Eminent domain is a subject that gets me riled.
I guess the roots of fear and injustice concerning the disregard for some property owners runs deep with me. My Dad lost a prime piece of property to “progress” when I was in elementary school. The so called ”progress” involved someone else, not us.
I can’t stress how important it is for us to stay on top of this issue. Our freedom to do business as real estate investors is at stake. So when I hear about new battles taking place across the country the old fear snaps back at me like a hot tempered rattlesnake ready to strike.
One battle is going on in Nashville right now and it involves Joy Ford who owns Country International Records on Music Row verses a big Houston developer, Lionstone Group. Lionstone wants to build a $100 million office, condo and hotel complex next door to Ford’s tiny, but priceless three acres.
The small Ford is in the way and needs to be towed, according to her new large and powerful neighbors.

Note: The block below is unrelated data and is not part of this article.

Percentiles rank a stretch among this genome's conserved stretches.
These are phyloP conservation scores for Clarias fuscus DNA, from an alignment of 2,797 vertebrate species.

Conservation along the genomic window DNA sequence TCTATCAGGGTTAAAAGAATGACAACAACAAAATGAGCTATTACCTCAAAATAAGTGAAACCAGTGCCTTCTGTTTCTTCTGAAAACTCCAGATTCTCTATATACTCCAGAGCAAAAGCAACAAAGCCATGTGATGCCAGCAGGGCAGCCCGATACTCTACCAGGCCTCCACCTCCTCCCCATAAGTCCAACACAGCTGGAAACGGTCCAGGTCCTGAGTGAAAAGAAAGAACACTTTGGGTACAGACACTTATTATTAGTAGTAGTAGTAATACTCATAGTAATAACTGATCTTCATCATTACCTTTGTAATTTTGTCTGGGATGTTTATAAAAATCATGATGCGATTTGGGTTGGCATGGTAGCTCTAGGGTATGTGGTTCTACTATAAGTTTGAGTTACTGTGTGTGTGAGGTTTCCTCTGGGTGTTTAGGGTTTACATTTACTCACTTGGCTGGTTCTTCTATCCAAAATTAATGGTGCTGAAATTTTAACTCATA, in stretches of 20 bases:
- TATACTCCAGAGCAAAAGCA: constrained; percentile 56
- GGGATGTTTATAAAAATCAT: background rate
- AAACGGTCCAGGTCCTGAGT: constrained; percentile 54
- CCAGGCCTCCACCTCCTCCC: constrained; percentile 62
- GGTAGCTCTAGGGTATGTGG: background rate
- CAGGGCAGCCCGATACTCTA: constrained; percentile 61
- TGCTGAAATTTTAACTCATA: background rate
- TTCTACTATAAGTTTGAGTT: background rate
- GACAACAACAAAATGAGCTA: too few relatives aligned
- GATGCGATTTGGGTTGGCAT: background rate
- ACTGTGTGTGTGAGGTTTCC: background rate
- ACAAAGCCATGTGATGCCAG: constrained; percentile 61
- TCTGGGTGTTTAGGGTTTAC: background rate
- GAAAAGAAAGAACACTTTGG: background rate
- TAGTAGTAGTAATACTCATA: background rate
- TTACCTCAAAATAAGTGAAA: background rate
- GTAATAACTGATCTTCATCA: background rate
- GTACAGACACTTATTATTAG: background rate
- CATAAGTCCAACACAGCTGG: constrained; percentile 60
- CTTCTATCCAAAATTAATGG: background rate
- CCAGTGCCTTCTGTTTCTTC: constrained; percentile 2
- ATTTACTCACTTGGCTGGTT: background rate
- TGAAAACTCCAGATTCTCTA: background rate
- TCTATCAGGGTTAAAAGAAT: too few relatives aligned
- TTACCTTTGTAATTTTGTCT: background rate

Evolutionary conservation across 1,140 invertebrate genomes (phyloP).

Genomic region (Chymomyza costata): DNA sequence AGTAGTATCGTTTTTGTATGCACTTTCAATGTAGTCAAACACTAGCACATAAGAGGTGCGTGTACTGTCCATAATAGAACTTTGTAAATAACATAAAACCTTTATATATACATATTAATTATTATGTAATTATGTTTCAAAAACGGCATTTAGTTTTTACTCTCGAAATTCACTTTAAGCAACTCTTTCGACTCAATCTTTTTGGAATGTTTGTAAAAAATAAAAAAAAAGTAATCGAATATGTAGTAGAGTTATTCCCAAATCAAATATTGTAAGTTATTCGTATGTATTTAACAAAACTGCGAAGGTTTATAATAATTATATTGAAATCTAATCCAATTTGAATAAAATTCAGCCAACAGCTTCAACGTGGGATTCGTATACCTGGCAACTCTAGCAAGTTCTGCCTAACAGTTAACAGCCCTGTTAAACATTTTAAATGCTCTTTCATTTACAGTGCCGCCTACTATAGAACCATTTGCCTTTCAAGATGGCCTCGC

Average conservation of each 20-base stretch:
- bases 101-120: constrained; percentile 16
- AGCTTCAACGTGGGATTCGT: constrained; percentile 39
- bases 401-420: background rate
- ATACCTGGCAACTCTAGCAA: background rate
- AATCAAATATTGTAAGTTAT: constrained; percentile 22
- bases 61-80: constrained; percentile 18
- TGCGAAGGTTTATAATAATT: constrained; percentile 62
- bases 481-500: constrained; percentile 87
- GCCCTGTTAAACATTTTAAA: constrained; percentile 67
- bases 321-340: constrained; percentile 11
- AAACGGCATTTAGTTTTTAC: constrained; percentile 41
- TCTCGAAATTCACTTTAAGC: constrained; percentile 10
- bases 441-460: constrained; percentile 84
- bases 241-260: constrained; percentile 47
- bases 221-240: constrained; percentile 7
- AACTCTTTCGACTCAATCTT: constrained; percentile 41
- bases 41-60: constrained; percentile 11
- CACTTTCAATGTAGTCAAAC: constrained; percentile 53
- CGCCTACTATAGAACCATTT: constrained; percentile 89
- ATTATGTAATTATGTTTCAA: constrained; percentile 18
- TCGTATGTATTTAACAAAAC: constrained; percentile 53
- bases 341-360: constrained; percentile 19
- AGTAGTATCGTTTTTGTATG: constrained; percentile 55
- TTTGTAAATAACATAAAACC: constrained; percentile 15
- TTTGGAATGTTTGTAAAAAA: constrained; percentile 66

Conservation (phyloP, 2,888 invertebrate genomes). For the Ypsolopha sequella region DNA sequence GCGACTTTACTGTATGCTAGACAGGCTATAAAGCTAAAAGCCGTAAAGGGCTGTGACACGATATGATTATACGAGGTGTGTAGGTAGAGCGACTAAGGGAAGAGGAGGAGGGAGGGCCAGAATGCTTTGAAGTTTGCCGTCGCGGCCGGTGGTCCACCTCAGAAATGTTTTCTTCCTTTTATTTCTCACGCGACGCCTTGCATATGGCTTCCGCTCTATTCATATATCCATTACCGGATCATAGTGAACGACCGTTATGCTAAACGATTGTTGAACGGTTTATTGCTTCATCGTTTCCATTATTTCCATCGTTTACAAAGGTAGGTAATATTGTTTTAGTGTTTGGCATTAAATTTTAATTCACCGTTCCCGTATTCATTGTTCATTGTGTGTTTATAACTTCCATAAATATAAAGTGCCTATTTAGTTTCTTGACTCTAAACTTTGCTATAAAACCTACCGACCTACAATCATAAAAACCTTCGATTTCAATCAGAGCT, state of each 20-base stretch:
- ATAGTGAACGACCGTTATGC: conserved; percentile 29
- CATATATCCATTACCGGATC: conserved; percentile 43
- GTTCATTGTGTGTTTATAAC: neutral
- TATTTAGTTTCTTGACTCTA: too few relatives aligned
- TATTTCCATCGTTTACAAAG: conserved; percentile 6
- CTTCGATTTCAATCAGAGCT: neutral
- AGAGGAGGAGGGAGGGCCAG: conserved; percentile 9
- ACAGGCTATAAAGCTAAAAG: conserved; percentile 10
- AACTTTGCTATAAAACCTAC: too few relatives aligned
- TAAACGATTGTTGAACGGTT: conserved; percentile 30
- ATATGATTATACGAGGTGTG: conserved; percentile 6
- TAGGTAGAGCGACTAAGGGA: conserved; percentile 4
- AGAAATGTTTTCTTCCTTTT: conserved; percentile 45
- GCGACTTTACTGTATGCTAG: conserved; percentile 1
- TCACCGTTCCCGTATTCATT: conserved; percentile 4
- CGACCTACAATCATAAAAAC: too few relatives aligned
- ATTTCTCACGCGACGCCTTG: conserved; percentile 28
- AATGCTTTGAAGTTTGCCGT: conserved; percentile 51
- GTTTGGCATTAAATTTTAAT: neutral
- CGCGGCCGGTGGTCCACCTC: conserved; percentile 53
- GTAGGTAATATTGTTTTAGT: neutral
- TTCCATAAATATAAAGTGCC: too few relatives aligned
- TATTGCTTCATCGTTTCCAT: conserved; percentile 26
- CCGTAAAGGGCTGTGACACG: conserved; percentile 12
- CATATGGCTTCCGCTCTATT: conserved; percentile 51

But there’s a new twist. The law firm that fought so valiantly in the landmark Supreme Court decision in New London Connecticut has come to her aid.
As we remember that was the infamous Kelo vs. New London, Conn case which was one of the most electrifying property rights cases in history.
“It is incredible that Nashville wants to destroy a part of its history so that a private developer can put up a generic office tower to increase its profits,” says Scott Bullock, an attorney for the Institute for Justice.
The Institute of Justice has learned a lot from past battles, namely how to fight from the legislative branch, not the judicial.
Tomorrow in Part 2 of this series, Eminent Domain Wars, we’ll show how the Institute of Justice is turning the tables by persuading lawmakers to restrict eminent domain abuses.